Quality of Life

What does Quality of Life mean to me. Relative what I could do on Council, what are my concerns, what needs attention and what would I do? This is my response to that question on the Palo Alto Neighborhoods (PAN) candidate questionnaire (600 word limit).

Quality of life is largely defined by your opportunities, and in Palo Alto those opportunities largely flow from the residents. Sometimes it is the direct personal interaction. Although I know there are many talented and accomplished people in our community, I am often surprised at their achievements. For example, a Nobel Prize winner lives one block over from me and Academy Award winners a few blocks in the other direction. Another is a famous mountaineer.

Opportunities also exist because there is a critical mass of participants. For example, we have a community that not only cares deeply about its schools, but provides substantial enrichment, both from the adults and the children.

City Hall's biggest role in this is enabling or discouraging you from taking advantage of these opportunities, and that role can be small or crucial.

For example, it used to be that when your child had a play date with friends, you would park and at least briefly socialize with the other parents. But when all the parking is taken, as it is in some sections of town, you call ahead to have your child ready and honk when you arrive.

I used to be able to spontaneously go to the gym when I had gaps at my work. But with traffic congestion, I find myself scheduling those trips. By itself, this is a minor inconvenience, but for many of us there are so many of these that they become significant. But I have heard from some seniors that they have stopped going altogether to their morning exercise classes, even physical therapy, because the strain of the trip negates the benefits.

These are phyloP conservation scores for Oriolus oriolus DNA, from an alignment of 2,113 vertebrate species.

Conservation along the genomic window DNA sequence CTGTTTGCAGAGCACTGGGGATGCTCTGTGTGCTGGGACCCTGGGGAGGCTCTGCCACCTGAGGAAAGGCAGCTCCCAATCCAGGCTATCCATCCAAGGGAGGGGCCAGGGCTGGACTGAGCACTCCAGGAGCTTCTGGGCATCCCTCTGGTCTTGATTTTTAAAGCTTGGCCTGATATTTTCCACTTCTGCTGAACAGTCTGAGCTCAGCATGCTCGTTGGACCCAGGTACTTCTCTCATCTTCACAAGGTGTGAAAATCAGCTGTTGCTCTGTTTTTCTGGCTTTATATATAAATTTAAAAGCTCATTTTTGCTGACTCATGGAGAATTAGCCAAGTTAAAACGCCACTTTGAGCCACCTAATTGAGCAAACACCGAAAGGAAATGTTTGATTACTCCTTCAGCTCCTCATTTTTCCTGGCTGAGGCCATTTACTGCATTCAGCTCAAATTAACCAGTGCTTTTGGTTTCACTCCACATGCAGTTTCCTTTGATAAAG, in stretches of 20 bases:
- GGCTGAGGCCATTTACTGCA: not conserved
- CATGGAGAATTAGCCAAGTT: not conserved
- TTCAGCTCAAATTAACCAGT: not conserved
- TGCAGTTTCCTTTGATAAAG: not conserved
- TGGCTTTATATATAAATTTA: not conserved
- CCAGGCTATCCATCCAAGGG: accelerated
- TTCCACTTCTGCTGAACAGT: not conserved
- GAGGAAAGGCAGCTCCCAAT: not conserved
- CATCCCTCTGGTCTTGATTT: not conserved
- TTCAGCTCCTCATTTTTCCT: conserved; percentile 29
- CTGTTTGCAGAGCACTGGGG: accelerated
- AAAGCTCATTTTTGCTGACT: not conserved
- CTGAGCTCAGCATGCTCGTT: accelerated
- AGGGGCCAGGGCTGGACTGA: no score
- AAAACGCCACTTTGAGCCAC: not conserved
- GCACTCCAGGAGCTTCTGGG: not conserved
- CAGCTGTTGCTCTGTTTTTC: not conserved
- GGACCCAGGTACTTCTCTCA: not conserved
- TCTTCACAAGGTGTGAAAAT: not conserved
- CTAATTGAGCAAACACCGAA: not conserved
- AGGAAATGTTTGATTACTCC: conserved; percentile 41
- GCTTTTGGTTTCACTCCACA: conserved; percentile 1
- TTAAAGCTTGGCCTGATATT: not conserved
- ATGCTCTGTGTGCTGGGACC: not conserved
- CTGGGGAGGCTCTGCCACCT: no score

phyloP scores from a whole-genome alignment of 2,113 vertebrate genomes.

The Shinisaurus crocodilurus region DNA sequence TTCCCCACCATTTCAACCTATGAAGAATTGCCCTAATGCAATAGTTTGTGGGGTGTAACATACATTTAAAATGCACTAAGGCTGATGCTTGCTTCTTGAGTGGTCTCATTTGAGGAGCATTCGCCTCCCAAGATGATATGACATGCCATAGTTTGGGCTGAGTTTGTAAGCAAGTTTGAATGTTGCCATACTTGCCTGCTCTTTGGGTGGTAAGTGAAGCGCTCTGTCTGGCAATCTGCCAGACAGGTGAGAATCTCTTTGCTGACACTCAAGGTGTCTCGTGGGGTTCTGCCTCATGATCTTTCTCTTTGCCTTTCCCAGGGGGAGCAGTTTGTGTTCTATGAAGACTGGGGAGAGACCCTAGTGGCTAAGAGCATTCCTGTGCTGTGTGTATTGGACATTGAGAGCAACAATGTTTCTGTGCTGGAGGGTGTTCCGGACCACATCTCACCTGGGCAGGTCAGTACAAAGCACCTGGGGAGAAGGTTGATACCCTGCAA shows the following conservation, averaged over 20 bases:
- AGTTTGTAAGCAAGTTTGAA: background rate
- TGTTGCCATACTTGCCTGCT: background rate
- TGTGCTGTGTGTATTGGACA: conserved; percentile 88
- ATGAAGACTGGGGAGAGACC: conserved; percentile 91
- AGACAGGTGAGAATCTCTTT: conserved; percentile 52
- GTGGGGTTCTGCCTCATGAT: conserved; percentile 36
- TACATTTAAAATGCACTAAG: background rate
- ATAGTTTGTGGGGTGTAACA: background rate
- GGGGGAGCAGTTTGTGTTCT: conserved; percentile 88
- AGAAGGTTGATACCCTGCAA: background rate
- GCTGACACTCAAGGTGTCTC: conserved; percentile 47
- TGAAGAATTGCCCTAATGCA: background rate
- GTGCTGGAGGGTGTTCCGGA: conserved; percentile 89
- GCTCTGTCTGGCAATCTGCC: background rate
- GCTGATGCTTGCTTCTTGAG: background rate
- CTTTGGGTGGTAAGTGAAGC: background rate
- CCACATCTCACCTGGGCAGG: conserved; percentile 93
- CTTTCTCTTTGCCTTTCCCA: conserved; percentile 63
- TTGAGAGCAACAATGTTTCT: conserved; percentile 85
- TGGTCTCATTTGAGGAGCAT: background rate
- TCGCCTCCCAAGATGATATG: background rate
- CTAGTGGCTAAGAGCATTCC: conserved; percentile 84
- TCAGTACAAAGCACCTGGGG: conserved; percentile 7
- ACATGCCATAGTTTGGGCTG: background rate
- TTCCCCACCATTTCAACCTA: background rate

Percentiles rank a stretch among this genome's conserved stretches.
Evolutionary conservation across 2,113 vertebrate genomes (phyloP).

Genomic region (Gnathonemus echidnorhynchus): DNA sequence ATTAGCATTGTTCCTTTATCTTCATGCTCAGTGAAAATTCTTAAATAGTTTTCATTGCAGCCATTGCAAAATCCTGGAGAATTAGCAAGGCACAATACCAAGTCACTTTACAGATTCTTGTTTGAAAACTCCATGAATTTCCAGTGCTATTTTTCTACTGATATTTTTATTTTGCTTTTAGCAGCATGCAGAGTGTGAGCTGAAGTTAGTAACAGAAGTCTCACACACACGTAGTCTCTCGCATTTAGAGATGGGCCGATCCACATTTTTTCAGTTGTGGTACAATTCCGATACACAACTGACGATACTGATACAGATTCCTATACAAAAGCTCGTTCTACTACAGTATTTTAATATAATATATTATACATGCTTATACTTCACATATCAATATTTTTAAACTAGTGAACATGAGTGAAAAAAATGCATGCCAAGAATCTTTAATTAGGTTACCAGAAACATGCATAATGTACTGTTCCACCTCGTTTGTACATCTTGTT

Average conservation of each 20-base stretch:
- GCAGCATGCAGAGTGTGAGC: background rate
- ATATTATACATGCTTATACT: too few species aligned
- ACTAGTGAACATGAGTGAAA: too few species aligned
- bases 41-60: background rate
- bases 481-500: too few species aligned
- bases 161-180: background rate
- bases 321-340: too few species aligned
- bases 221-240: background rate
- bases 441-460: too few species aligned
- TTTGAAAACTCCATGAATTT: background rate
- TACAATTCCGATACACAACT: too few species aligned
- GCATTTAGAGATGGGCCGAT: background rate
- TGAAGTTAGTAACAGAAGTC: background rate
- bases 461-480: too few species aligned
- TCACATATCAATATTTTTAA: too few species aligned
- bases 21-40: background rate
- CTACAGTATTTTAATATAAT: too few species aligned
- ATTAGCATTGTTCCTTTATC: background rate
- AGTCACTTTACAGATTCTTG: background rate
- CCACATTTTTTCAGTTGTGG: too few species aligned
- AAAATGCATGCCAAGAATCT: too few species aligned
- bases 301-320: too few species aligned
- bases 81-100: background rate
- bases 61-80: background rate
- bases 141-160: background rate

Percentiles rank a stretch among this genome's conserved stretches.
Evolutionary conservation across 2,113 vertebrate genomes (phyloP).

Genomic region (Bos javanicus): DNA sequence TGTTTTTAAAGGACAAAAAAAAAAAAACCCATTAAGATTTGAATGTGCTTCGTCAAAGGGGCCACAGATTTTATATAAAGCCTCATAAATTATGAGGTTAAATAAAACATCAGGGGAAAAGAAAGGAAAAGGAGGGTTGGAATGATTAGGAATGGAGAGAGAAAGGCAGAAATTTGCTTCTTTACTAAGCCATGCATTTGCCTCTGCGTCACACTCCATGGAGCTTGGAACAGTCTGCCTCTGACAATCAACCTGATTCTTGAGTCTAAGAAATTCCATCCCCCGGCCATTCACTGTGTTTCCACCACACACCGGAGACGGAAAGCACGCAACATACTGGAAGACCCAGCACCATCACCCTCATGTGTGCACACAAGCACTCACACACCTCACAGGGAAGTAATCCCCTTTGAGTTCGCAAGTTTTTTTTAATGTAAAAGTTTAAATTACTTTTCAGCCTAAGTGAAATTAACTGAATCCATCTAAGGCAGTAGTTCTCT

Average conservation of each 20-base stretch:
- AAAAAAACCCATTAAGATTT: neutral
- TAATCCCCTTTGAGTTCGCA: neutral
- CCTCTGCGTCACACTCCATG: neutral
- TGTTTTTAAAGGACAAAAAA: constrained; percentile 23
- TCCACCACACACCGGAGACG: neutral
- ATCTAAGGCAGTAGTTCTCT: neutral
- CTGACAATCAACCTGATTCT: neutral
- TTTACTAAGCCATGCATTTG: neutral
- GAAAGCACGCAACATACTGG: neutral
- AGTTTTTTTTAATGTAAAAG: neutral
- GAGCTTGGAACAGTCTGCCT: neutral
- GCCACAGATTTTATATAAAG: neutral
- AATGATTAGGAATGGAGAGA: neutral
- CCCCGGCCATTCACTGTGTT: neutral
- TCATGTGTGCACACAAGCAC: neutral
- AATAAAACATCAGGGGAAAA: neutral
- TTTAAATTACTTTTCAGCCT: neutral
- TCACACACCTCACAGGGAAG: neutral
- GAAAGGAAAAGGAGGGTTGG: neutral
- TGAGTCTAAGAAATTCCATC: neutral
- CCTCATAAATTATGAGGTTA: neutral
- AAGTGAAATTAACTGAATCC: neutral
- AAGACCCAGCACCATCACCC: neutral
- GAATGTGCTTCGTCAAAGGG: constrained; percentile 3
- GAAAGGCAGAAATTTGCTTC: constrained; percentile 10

I hear from some seniors at my end of town that they have largely stopped going to lunch and activities at the Avenidas senior center because of traffic. They miss not only the activities themselves, but the friendships and the opportunities flowing from them.

Local stores are an important part of the public space. You bump into friends and neighbors there. Just seeing each other reinforces a sense of community. And casual interactions can lead to opportunities. The further away the store, the less likely these encounters. City Hall's policies have led to many of the places I shop no longer being in Palo Alto. Periodically, City Hall expresses deep concern about the well-known, highly predictable effects of its policies, but history indicates that this will be brief and have little impact.

Parks, community centers and other public facilities are also important places where people connect and community-building occurs. These facilities have not kept up with population growth. Palo Alto is a built-out city and increasing the capacity of these facilities will be very difficult and very expensive. City Hall's current policy is to allow developers to proceed with projects and pay impact fees on the speculation that City Hall will eventually find a way to provide those facilities at that price.

There are those who cite a vibrant downtown as a key measure of quality of life here. They are talking about what is known as café society—people who spend lots of time in restaurants and strolling. But that is a different world from mine. For me and most of the people I know, the downtown restaurants are for special occasions.

As a community organizer I have organized cultural events for my neighborhood (Barron Park) and civic activities city-wide (Emergency Preparedness). For newer and smaller groups than mine, dealing with City Hall can be daunting, and I look to improve that.

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  • Douglas Moran
    followed this page 2016-09-16 15:51:47 -0700